Roger Pfingston



Twenty-two years dead, my doing,     

I being the one who led him       

to the car, his joy, tail wagging

as I drove him to the vet.


One night, though, still young

and alert, he saved us all—me,

my wife, our two kids—

when the motor in the oil furnace froze,

poisoning the house with smoke

like metal shavings filling our lungs.


It was Henry’s whining and barking

that got us up and out of the house.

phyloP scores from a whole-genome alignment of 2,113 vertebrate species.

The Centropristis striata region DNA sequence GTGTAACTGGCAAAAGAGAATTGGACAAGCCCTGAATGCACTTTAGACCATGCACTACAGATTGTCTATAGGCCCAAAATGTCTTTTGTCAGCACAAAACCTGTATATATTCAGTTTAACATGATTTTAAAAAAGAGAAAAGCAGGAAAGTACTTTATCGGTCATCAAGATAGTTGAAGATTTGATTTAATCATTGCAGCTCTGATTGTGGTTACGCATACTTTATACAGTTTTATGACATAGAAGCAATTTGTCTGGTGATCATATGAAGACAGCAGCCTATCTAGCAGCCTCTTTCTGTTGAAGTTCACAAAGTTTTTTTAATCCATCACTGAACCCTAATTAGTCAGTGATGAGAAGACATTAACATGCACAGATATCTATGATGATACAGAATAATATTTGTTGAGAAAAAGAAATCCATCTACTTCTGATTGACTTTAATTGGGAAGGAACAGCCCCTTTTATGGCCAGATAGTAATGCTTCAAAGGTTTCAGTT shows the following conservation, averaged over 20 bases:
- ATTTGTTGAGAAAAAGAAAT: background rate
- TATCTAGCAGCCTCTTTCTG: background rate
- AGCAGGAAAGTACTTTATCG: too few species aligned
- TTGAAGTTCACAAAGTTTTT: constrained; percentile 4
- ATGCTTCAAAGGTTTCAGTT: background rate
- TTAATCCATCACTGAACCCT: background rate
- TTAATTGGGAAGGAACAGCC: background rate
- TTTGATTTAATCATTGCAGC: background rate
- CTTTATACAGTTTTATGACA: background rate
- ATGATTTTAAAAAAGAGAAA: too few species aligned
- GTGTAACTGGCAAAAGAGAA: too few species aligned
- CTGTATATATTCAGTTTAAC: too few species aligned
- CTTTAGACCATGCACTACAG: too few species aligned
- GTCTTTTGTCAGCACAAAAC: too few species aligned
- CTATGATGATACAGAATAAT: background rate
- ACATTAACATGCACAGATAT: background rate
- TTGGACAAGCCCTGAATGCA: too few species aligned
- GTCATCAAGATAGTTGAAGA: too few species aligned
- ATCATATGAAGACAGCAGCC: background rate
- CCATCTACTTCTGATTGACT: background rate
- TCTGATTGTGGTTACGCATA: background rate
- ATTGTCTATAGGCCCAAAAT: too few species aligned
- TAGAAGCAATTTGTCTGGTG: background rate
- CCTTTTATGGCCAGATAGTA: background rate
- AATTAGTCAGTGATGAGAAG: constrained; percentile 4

The firemen did the rest as we

huddled in our car till the noxious

fumes had cleared, Henry jammed in

between us, unbearably happy,

expecting a drive into town

or maybe the countryside.

Roger Pfingston has poems in recent issues of I-70 Review, Naugatuck River Review, RHINO, and Ted Kooser’s column, American Life in Poetry. His chapbook, A Day Marked for Telling, is available from Finishing Line Press.



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